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King of Babylon and Codifier of Laws

Hammurabi (standing) receiving his royal insignia from Marduk
Hammurabi (standing) receiving his royal insignia from Marduk

Hammurabi became King of Babylon upon the abdication of his father, Sin-Muballit, in 1792 B.C. The first few decades of his reign were quite peaceful, and Hammurabi used spent that period on a series of public works, including heightening the city walls for defensive purposes, and expanding the temples. In the 30th year of his reign Hammurabi began to expand his kingdom up and down the Euphrates, overthrowing Larsa, Eshunna, Assyria, and Mari until all of Mesopotamia was under his control.

A very efficient administrator, Hammurabi planned his every move with great care, often years in advance. All of his provincial governors reported to him directly, and in detail. He combined his military and political advances with irrigation projects and the construction of fortifications and temples celebrating Babylon's patron deity Marduk, and those projects undoubetdly helped keep his subjects both employed and content and, therefore, willing to remain under his rule. Hammurabi's popularity was further enhanced by his establishment of one of the most fair, flexible, and efficient systems of taxation ever seen in ancient Mesopotamia.

The Code of Hammurabi for which Hammurabi is best known began as a revision of older collections of Sumerian and Akkadian laws, including one collection that was already 300 years old. The 228 provisions of Hammurabi's code that are immortalized on the stela seen at left covered virtually every facet of life and law: false accusation, witchcraft, military service, land and business regulations, family laws, tariffs, wages, trade, loans, debts, and much more. All of the edicts are written in "if-then" form. For example, if a man steals an ox, then he must pay back 30 times its value. They also reflect the very clear distinctions between social classes. For example, a doctor's fee for curing a severe wound was set at 10 silver shekels for a gentleman, 5 shekels for a freedman and 2 shekels for a slave. Penalties for malpractice followed the same scheme: a doctor who killed a rich patient would have his hands cut off, while only financial restitution was required if the victim was a slave. This was not the first time laws had ever been put into writing, nor was it the first system of laws to include specific punishments for specific crimes, but it was the first to clearly define the doctrines of "innocent until proven guilty" and "an eye for an eye."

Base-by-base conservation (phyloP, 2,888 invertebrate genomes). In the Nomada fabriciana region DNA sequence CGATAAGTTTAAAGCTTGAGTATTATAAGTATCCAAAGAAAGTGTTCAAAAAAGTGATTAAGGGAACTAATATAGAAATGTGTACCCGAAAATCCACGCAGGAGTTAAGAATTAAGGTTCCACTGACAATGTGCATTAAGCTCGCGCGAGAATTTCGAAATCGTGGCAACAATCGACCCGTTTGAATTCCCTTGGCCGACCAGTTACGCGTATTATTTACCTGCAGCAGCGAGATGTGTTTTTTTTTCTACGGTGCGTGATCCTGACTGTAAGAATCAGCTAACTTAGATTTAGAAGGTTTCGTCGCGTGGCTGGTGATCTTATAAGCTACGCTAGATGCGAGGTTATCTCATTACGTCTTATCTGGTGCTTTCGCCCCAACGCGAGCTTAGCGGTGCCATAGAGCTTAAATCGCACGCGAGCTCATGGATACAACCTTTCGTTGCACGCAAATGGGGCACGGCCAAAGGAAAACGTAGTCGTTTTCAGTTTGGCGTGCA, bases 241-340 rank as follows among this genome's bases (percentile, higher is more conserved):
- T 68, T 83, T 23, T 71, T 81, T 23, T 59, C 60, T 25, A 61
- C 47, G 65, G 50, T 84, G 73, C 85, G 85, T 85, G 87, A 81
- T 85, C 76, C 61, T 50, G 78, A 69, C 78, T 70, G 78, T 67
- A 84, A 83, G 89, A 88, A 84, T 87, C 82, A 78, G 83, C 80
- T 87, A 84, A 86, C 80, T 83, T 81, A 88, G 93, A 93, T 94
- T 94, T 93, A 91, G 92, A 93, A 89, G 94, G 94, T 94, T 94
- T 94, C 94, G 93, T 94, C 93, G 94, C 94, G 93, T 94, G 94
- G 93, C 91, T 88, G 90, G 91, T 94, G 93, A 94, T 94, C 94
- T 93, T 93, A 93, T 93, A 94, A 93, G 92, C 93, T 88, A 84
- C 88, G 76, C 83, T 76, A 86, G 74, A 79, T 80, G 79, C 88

the pillar on which the Code of Hammurabi was inscribed
the pillar on which the Code of Hammurabi was inscribed

When Hammurabi established his code of laws is unknown, but the black stela seen at left was carved and installed in Babylon near the end of his reign, which came with his death in 1750 B.C. Hammurabi's successors were unable to maintain his empire, and the stela was carried off by the Elamites sometime in the mid-12th century B.C. In 1901 Jacques de Morgan, a French mining engineer, led an archaeological expedition to Persia to excavate the Elamite capital of Susa, more than 250 miles from the center of Hammurabi's kingdom. There they uncovered the stela, which by then had been broken into three pieces. The stela was subsequently shipped to the Louvre, where it remains on display to this day.

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The Robinson Library >> General and Old World History >> Asia >> Iraq

This page was last updated on 09/26/2017.